I was honoured to be invited to talk at the IFA+ Summit, today (Sept 8) in Berlin.
About IFA Summit
The IFA+ Summit 2015 highlights tomorrow’s imminent major developments today – in a top-level get-together among high-profile attendees. Come and experience the leading pioneers in six different areas that will define our future: mobility, health, big data, design, home, and entertainment.
I took part in the Next Level of Entertainment area:
In the era of Web 2.0 the recipients more and more become producers on their part. The rising willingness to pay for consumption of digital content is the pre-condition for the development of new business. Who will produce what kind of content and who will be paid for it in what way? Will traditional media entertainment be replaced by online platforms and archives?
The Entertainment area speakers were:
- Dr. Jonathan Taplin. He’s a professor at USC, and directs an innovation lab specializing digital media entertainment. He showed worrisome statistics about how in our digital age & the internet, creators aren’t getting paid.
- Julia Schuler. She’s Sr VP of Product Development for Sky Germany. She explored what pay TV might look like in the future, and described how novel viewing habits can affect business models. E.g. binge watching, or teenagers sharing 10 s of a movie.
- Michael Krause. He’s Managing Director GSA for Deezer. He showed numbers from Deezer (the #2 streaming service, after Spotify) how revenues are on the rise, and that there are bright spots for creators getting compensated as time goes on.
- Yours truly:) I talked about how it’s hard for creators to get paid on the internet when sharing is a de facto habit, how the design of the WWW made it like this, and how we can improve the situation for creators by leveraging easy-to-apply legals, internet-scale machine learning, and blockchain technology. I was able to draw on all three previous talks as an input into my talk – yay!
These four talks were followed by a panel of three folks: Prof. Taplin, myself, and Matthijs Wouter Knol who is director of the European Film Market. We riffed on the thread that had begun with the previous four talks.
- To the question of what the best monetization model was, my answer was: make it easy for entrepreneurs trying different models, without spending months or years fiddling with the licensing. This could be enabled via a single unified API that made it simple to access all the (currently) walled-garden content, with appropriate licensing. Let a thousand flowers bloom!
- Another question for me was: does ascribe need to flout any laws (Si Valley style) in order to succeed in its vision? My answer was no, because what’s cool is that laws already exist to protect ideas — they’re intellectual property laws! It’s just that IP laws have been quite inaccessible to creators, so if we make those more accessible (backed up with content) then you can change the game and improve the world.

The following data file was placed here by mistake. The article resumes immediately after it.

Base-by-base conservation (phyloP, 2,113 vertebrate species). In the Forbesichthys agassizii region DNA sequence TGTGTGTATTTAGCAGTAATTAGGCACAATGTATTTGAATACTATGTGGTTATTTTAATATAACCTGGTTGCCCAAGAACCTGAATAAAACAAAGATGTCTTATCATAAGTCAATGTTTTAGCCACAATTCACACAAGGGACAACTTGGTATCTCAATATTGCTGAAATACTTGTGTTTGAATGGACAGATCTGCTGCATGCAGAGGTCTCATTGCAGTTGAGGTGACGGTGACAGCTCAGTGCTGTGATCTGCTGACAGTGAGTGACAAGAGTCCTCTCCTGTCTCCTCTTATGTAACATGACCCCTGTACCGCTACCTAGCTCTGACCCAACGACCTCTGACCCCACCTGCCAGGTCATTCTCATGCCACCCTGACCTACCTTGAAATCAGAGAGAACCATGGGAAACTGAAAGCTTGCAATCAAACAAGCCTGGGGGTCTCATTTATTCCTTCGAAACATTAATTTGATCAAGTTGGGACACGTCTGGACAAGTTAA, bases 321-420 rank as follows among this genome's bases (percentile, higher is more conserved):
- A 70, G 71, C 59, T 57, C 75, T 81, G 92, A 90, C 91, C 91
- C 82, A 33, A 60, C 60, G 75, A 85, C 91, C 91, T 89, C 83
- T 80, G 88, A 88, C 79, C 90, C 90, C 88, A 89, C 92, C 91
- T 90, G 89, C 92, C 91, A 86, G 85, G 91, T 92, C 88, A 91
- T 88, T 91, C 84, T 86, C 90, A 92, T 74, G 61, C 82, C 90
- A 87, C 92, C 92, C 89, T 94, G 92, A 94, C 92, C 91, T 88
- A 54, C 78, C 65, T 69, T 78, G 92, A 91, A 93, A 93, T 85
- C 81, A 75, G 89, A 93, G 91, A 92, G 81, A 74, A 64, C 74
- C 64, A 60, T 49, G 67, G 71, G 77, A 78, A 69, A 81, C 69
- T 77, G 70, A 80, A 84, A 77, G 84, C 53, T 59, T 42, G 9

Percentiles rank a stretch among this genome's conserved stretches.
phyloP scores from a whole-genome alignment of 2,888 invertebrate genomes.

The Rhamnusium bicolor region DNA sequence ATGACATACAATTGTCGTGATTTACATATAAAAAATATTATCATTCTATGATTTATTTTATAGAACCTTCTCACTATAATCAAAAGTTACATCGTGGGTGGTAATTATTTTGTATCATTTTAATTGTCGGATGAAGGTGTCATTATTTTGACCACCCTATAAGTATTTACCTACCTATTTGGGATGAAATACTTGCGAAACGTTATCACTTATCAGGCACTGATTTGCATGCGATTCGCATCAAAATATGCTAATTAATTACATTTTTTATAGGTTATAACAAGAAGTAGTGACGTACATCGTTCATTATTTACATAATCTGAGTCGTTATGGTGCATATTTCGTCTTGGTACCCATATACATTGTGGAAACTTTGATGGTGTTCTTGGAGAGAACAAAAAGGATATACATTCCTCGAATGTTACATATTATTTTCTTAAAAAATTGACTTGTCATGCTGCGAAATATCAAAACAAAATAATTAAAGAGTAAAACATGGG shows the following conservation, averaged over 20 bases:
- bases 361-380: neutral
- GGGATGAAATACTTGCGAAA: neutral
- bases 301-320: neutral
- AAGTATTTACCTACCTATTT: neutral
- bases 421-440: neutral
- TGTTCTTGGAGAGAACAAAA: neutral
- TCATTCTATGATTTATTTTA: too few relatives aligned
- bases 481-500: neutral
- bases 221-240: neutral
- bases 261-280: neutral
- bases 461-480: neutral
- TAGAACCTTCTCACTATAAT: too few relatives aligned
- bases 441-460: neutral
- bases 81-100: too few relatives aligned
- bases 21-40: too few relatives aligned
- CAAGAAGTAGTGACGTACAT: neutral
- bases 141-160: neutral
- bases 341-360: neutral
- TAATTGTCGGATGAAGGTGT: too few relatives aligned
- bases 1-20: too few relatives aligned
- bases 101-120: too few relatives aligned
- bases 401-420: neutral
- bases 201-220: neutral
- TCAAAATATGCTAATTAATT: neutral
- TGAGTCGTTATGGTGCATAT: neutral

Prior to the conference, the IFA folks had asked me several interview questions. Some readers may find this Q & A interesting.
Q: Please tell us a little about your organization and your own role on a daily basis.
ascribe enables creators to share and sell their digital intellectual property, without losing control. We’re making IP easy to use for creators. Our solution leverages the bitcoin blockchain, machine learning, and legal frameworks. We’re Berlin-based, VC-funded, and have decades of experience in startups, banking, intellectual property, and creative industries.
As CTO, I run engineering. With my co-founders and team, I work to translate our mission & long-term vision into a roadmap then week-to-week execution in product & marketing.
Q: What do you see as being the biggest challenges in your industry today?
Creators are getting a raw deal on the internet, because there’s either high friction to compensate them, or they’re getting an very low share of the proceeds when audiences enjoy their creations.
Q: Please outline – in around 100 words, your presentation at the IFA+ Summit
The title is “Rewiring the internet, for Creators”. How do you “own” something digital when bits can be copied freely? It’s easy to share, but how can artists get fairly compensated on the internet? It turns out that visionaries of hypertext foresaw these issues in the 60s, and even proposed solutions. However, those proposals were too complex and hard to build. By the early 90s, the simpler WWW had emerged but in its simplicity, it left out attribution. We ask a new question: can we retrofit the internet for attribution, for creators? It turns out the answer is yes, with the help of big data, artificial intelligence, and bitcoin blockchain technology. This talk explores how the dream of attribution, ownership, and compensation on the internet is being revived.
Q: The “catch phrase” of the summit is “next level of thinking”. How important is it for people to project onto a different plane in this respect and look at things in a different way?
Q: What are your thoughts on the fact that IFA has created this industry summit?
Fantastic. Most businesses only think with a very short time horizon – the next quarter, or year, or 5 years max. But sometimes good things take time. So why not design the future we want in 20 or 100 years’ time, then work backwards to the businesses we can build today that take us towards this future? It’s good for business, and good for humanity.
To conclude, I’d like to thank the folks at IFA for putting on a great show, and for inviting me to be a part of it! Thanks especially to Jöran-Adrian and to Leah!
Photo credit: Leah Stuhltrager